Tag Archives: showers

SZS III: 176

At a time when he produced a Hundred Poem Sequence, His Majesty composed this as a poem on orange blossoms.
五月雨にはなたちばなのかをる夜は月すむ秋もさもあらばあれ

samidare ni
hanatachibana no
kaoru yo wa
tsuki sumu aki mo
sa mo araba are
Early summer showers fall, and
Orange blossom
Scents the night;
The clear, bright moon of autumn
Hardly seems to match it…

Emperor Sutoku

Naidaijin-ke uta’awase 4

Round Four: Showers

Left (Win – Mototoshi)

水鳥の青葉の山やいかならん梢をそむる今朝のしぐれに

midutori no
awoba no yama ya
ikanaran
kozuwe wo somuru
kesa no sigure ni
Waterbird
Aoba Mountain –
What is to become of you?
Your treetops dyed
By this morning’s drizzle…

Lord Akinaka
7

Right (Win – Toshinari)

かき曇り海人の小舟に吹く苫の下透るまで時雨しにけり

kakikumori
ama no wobune ni
Fuku toma no
sita toForu made
siguresinikeri
Clouds claw in and,
Upon the fisherfolk’s tiny boats
Do blow; until from the thatch,
Right through to beneath,
Do the showers fall…

Lord Michitsune
8

Toshinari states: to follow ‘waterbird Aoba Mountain’ (midutori no awoba no yama) with ‘treetops dyed’ (kozuwe wo somuru) is blatantly obvious; in the following poem, while referring to ‘fisherfolk’s tiny boats’ (ama no wobune) is stylistically unexpected, it is not a fault, so I feel it should win.

Mototoshi states: referring to ‘waterbird Aoba Mountain’ (midutori no awoba no yama) is extremely old-fashioned, but the poem of the Right has ‘clouds claw in and, upon the fisherfolks’ tiny boats do blow; until the thatch’ (kakikumori ama no wobune ni fuku toma), which are not things on which spring or summer showers fall, so there is no linking sense with ‘right through to beneath’ (sita toForu made). Thus, I must conclude that showers which dye the treetops is slightly superior.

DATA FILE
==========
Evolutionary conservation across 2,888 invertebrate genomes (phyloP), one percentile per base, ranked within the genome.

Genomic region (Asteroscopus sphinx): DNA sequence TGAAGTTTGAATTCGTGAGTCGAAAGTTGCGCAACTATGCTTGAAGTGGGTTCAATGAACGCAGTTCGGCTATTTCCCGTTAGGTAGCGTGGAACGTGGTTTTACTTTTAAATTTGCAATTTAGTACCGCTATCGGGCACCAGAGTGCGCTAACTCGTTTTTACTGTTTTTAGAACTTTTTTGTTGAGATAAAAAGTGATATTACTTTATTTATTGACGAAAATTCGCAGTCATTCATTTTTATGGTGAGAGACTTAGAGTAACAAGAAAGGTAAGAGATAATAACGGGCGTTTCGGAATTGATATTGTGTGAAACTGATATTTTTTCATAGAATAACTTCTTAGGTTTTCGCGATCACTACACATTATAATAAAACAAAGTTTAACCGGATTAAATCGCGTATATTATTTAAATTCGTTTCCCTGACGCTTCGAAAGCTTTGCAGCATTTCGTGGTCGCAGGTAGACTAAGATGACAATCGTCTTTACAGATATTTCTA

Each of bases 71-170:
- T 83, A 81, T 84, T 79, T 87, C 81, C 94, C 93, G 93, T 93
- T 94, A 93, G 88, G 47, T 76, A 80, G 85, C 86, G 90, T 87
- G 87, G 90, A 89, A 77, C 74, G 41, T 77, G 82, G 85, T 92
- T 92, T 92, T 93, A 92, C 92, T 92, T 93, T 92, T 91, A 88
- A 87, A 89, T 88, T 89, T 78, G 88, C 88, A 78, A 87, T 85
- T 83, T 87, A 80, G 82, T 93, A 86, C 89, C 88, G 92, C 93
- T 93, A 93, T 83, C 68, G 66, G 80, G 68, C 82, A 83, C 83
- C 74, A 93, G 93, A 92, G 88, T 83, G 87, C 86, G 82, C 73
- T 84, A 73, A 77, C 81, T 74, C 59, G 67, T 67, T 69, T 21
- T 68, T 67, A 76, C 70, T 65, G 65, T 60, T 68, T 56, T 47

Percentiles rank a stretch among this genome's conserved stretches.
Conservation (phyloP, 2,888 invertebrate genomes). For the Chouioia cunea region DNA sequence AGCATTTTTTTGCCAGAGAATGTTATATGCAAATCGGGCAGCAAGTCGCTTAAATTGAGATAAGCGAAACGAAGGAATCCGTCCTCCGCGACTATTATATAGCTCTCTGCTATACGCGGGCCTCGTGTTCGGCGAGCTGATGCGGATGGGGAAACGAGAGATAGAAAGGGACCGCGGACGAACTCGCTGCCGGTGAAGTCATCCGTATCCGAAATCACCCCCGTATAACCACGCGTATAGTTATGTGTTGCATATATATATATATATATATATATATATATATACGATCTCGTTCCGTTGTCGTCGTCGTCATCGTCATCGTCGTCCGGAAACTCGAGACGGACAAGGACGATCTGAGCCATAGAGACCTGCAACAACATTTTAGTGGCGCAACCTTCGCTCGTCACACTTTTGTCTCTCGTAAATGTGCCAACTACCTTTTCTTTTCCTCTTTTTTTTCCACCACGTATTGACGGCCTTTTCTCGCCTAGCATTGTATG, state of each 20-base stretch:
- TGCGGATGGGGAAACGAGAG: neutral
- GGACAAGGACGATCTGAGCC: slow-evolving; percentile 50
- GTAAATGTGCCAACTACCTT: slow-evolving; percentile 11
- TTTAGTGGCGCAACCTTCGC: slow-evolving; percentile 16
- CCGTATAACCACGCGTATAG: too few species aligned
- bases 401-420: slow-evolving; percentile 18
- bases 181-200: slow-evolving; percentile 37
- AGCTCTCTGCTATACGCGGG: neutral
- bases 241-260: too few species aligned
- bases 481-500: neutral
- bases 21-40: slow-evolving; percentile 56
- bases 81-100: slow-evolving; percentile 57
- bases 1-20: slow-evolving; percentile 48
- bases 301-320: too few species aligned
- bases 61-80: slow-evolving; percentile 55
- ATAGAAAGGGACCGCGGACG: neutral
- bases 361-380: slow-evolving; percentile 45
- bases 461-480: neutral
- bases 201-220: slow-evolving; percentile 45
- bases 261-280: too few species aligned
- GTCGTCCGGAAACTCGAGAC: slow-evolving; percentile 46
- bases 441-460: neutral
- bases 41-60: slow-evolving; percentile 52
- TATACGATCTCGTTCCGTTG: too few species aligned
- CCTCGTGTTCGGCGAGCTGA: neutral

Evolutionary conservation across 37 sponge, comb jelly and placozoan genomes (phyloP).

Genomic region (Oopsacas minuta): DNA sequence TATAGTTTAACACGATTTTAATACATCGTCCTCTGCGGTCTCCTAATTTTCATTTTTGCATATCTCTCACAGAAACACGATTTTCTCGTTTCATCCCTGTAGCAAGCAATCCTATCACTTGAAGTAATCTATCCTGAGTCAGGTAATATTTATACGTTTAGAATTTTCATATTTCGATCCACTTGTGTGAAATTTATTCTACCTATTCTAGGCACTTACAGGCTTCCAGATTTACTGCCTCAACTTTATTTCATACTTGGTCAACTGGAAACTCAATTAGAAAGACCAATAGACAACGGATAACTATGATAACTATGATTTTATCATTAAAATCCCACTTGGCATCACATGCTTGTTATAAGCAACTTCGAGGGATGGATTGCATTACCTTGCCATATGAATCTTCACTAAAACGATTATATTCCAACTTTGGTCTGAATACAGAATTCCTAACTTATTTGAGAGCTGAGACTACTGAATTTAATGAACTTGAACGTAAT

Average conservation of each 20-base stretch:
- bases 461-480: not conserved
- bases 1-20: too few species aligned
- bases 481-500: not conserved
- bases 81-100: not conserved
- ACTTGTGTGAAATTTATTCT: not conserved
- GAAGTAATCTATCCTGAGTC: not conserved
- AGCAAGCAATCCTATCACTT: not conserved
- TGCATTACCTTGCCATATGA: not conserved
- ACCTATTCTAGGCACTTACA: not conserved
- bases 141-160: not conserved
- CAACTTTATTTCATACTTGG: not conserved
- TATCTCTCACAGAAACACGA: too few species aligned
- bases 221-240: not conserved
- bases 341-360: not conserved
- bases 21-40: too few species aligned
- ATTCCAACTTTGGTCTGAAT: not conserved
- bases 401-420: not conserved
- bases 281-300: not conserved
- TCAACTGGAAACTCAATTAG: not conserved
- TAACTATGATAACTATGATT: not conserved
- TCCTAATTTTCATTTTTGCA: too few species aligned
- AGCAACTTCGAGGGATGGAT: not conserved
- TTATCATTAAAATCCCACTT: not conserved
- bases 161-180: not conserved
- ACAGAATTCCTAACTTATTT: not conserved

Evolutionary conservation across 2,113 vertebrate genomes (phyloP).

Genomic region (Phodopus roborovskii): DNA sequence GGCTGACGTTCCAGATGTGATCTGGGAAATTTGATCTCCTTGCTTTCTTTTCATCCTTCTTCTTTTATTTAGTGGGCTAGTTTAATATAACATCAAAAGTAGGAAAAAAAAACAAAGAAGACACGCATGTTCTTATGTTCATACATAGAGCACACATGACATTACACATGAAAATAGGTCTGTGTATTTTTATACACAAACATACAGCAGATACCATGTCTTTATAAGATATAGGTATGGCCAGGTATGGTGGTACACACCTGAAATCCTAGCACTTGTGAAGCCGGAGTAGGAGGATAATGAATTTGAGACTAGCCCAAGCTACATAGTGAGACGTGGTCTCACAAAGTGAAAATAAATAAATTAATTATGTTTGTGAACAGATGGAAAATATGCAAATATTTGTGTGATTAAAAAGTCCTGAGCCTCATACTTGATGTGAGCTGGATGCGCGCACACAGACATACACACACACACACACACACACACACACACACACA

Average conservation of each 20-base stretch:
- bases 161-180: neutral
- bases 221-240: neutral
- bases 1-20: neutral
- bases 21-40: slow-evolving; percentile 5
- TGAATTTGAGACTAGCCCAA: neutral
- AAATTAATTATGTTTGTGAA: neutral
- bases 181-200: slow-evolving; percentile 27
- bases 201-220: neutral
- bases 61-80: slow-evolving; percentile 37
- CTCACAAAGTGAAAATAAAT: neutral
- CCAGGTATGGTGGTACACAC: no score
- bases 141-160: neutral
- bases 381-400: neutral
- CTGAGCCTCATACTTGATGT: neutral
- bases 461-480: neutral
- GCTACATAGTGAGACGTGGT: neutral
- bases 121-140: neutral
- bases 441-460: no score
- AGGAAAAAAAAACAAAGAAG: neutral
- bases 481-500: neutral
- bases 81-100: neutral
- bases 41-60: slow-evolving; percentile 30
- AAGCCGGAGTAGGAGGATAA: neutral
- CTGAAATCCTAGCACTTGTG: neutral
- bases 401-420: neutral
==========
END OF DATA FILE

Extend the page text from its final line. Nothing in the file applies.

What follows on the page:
Love VI: 20

Left.
雨そそき人待つ宵は憂かりけりこやことづけにならんと思へば

ame sosoki
hito matsu yoi wa
ukarikeri
koya kotozuke ni
naran to omoeba
Rain dripping,
The nights awaiting him are
Cruel, indeed;
That is his excuse,
Or so I feel!

Lord Suetsune.
939

Right (Win).
頼めねど絶えず音する時雨かな戀しき人のかゝらましかば

tanomenedo
taezu otosuru
shigure kana
koishiki hito no
kakaramashikaba
I put no trust in you, yet
Ceaselessly, you come to call
O, showers!
I would that the man I love
Would do the same…

Lord Tsune’ie.
940

The Right state: the Left’s poem has no faults. The Left state: the Right’s poem is pedestrian.

In judgement: in the Left’s poem, while ‘rain dripping’ (ame sosoki) sounds like it should recall Eastern House, there is no clear reason for this, and ‘that is his excuse’ (koya kotozuke) would also seem to refer to ‘“In the land of Tsu / Come on”’ (tsu no kuni no / koya). ‘Rain dripping’, though, does not link to this, I think. While the Right’s poem may be pedestrian, it certainly should win.